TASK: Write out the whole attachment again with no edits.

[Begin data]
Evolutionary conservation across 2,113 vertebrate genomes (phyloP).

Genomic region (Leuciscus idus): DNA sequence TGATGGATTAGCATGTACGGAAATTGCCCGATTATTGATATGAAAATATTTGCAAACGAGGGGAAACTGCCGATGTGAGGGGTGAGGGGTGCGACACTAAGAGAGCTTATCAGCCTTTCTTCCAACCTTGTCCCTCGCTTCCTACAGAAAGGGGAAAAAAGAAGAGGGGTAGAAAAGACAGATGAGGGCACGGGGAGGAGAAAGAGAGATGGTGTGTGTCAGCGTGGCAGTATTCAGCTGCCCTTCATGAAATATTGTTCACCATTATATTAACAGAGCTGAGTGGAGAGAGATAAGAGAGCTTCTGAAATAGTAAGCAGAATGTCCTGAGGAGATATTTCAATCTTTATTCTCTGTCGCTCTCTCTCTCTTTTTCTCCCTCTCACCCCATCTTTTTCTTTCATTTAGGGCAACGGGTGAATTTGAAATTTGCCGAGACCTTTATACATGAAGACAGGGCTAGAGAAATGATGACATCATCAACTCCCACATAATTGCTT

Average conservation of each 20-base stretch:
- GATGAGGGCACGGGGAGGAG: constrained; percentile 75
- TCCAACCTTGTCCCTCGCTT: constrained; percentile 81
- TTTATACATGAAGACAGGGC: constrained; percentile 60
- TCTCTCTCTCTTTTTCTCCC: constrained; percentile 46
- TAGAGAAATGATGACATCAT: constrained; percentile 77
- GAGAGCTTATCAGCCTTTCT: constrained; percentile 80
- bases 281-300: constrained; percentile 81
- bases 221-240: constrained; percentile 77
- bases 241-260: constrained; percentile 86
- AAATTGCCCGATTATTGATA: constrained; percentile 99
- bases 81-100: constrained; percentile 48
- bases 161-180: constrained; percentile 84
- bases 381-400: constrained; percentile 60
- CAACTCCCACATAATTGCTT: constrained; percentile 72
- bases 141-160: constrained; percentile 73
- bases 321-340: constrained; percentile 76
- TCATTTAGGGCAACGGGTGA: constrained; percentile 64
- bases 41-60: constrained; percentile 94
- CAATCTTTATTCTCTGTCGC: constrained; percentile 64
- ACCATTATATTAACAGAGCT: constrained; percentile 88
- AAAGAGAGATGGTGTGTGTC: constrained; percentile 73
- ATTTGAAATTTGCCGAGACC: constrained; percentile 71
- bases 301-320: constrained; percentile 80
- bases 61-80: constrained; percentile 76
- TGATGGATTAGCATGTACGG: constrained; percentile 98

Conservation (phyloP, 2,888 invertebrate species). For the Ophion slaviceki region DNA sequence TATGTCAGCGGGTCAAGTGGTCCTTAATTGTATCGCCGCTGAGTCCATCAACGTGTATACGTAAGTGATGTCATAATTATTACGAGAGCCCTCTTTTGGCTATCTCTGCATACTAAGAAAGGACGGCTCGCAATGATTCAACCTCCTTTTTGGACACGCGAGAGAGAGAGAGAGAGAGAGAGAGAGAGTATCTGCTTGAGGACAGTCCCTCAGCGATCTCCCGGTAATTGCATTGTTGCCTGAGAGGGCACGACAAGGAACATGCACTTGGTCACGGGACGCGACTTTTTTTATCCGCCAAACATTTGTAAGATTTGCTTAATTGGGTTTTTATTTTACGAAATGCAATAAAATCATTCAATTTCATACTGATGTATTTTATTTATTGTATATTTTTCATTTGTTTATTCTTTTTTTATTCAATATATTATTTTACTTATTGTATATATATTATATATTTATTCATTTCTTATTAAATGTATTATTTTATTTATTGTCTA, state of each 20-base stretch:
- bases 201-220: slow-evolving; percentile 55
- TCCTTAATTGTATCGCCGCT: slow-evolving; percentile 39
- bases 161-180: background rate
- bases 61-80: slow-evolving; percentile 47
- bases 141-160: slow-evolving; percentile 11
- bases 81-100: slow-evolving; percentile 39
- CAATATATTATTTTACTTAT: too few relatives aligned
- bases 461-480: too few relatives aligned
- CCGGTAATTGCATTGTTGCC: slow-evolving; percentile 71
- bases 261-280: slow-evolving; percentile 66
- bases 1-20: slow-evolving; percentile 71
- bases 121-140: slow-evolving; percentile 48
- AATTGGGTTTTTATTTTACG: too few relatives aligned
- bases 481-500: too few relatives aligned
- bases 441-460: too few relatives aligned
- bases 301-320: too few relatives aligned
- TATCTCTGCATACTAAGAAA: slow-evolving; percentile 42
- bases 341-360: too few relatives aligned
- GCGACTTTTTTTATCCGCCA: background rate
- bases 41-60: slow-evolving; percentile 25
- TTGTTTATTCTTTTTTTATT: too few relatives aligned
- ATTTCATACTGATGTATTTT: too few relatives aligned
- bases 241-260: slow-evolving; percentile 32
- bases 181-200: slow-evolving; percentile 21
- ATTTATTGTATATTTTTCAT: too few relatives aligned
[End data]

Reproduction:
Evolutionary conservation across 2,113 vertebrate genomes (phyloP).

Genomic region (Leuciscus idus): DNA sequence TGATGGATTAGCATGTACGGAAATTGCCCGATTATTGATATGAAAATATTTGCAAACGAGGGGAAACTGCCGATGTGAGGGGTGAGGGGTGCGACACTAAGAGAGCTTATCAGCCTTTCTTCCAACCTTGTCCCTCGCTTCCTACAGAAAGGGGAAAAAAGAAGAGGGGTAGAAAAGACAGATGAGGGCACGGGGAGGAGAAAGAGAGATGGTGTGTGTCAGCGTGGCAGTATTCAGCTGCCCTTCATGAAATATTGTTCACCATTATATTAACAGAGCTGAGTGGAGAGAGATAAGAGAGCTTCTGAAATAGTAAGCAGAATGTCCTGAGGAGATATTTCAATCTTTATTCTCTGTCGCTCTCTCTCTCTTTTTCTCCCTCTCACCCCATCTTTTTCTTTCATTTAGGGCAACGGGTGAATTTGAAATTTGCCGAGACCTTTATACATGAAGACAGGGCTAGAGAAATGATGACATCATCAACTCCCACATAATTGCTT

Average conservation of each 20-base stretch:
- GATGAGGGCACGGGGAGGAG: constrained; percentile 75
- TCCAACCTTGTCCCTCGCTT: constrained; percentile 81
- TTTATACATGAAGACAGGGC: constrained; percentile 60
- TCTCTCTCTCTTTTTCTCCC: constrained; percentile 46
- TAGAGAAATGATGACATCAT: constrained; percentile 77
- GAGAGCTTATCAGCCTTTCT: constrained; percentile 80
- bases 281-300: constrained; percentile 81
- bases 221-240: constrained; percentile 77
- bases 241-260: constrained; percentile 86
- AAATTGCCCGATTATTGATA: constrained; percentile 99
- bases 81-100: constrained; percentile 48
- bases 161-180: constrained; percentile 84
- bases 381-400: constrained; percentile 60
- CAACTCCCACATAATTGCTT: constrained; percentile 72
- bases 141-160: constrained; percentile 73
- bases 321-340: constrained; percentile 76
- TCATTTAGGGCAACGGGTGA: constrained; percentile 64
- bases 41-60: constrained; percentile 94
- CAATCTTTATTCTCTGTCGC: constrained; percentile 64
- ACCATTATATTAACAGAGCT: constrained; percentile 88
- AAAGAGAGATGGTGTGTGTC: constrained; percentile 73
- ATTTGAAATTTGCCGAGACC: constrained; percentile 71
- bases 301-320: constrained; percentile 80
- bases 61-80: constrained; percentile 76
- TGATGGATTAGCATGTACGG: constrained; percentile 98

Conservation (phyloP, 2,888 invertebrate species). For the Ophion slaviceki region DNA sequence TATGTCAGCGGGTCAAGTGGTCCTTAATTGTATCGCCGCTGAGTCCATCAACGTGTATACGTAAGTGATGTCATAATTATTACGAGAGCCCTCTTTTGGCTATCTCTGCATACTAAGAAAGGACGGCTCGCAATGATTCAACCTCCTTTTTGGACACGCGAGAGAGAGAGAGAGAGAGAGAGAGAGAGTATCTGCTTGAGGACAGTCCCTCAGCGATCTCCCGGTAATTGCATTGTTGCCTGAGAGGGCACGACAAGGAACATGCACTTGGTCACGGGACGCGACTTTTTTTATCCGCCAAACATTTGTAAGATTTGCTTAATTGGGTTTTTATTTTACGAAATGCAATAAAATCATTCAATTTCATACTGATGTATTTTATTTATTGTATATTTTTCATTTGTTTATTCTTTTTTTATTCAATATATTATTTTACTTATTGTATATATATTATATATTTATTCATTTCTTATTAAATGTATTATTTTATTTATTGTCTA, state of each 20-base stretch:
- bases 201-220: slow-evolving; percentile 55
- TCCTTAATTGTATCGCCGCT: slow-evolving; percentile 39
- bases 161-180: background rate
- bases 61-80: slow-evolving; percentile 47
- bases 141-160: slow-evolving; percentile 11
- bases 81-100: slow-evolving; percentile 39
- CAATATATTATTTTACTTAT: too few relatives aligned
- bases 461-480: too few relatives aligned
- CCGGTAATTGCATTGTTGCC: slow-evolving; percentile 71
- bases 261-280: slow-evolving; percentile 66
- bases 1-20: slow-evolving; percentile 71
- bases 121-140: slow-evolving; percentile 48
- AATTGGGTTTTTATTTTACG: too few relatives aligned
- bases 481-500: too few relatives aligned
- bases 441-460: too few relatives aligned
- bases 301-320: too few relatives aligned
- TATCTCTGCATACTAAGAAA: slow-evolving; percentile 42
- bases 341-360: too few relatives aligned
- GCGACTTTTTTTATCCGCCA: background rate
- bases 41-60: slow-evolving; percentile 25
- TTGTTTATTCTTTTTTTATT: too few relatives aligned
- ATTTCATACTGATGTATTTT: too few relatives aligned
- bases 241-260: slow-evolving; percentile 32
- bases 181-200: slow-evolving; percentile 21
- ATTTATTGTATATTTTTCAT: too few relatives aligned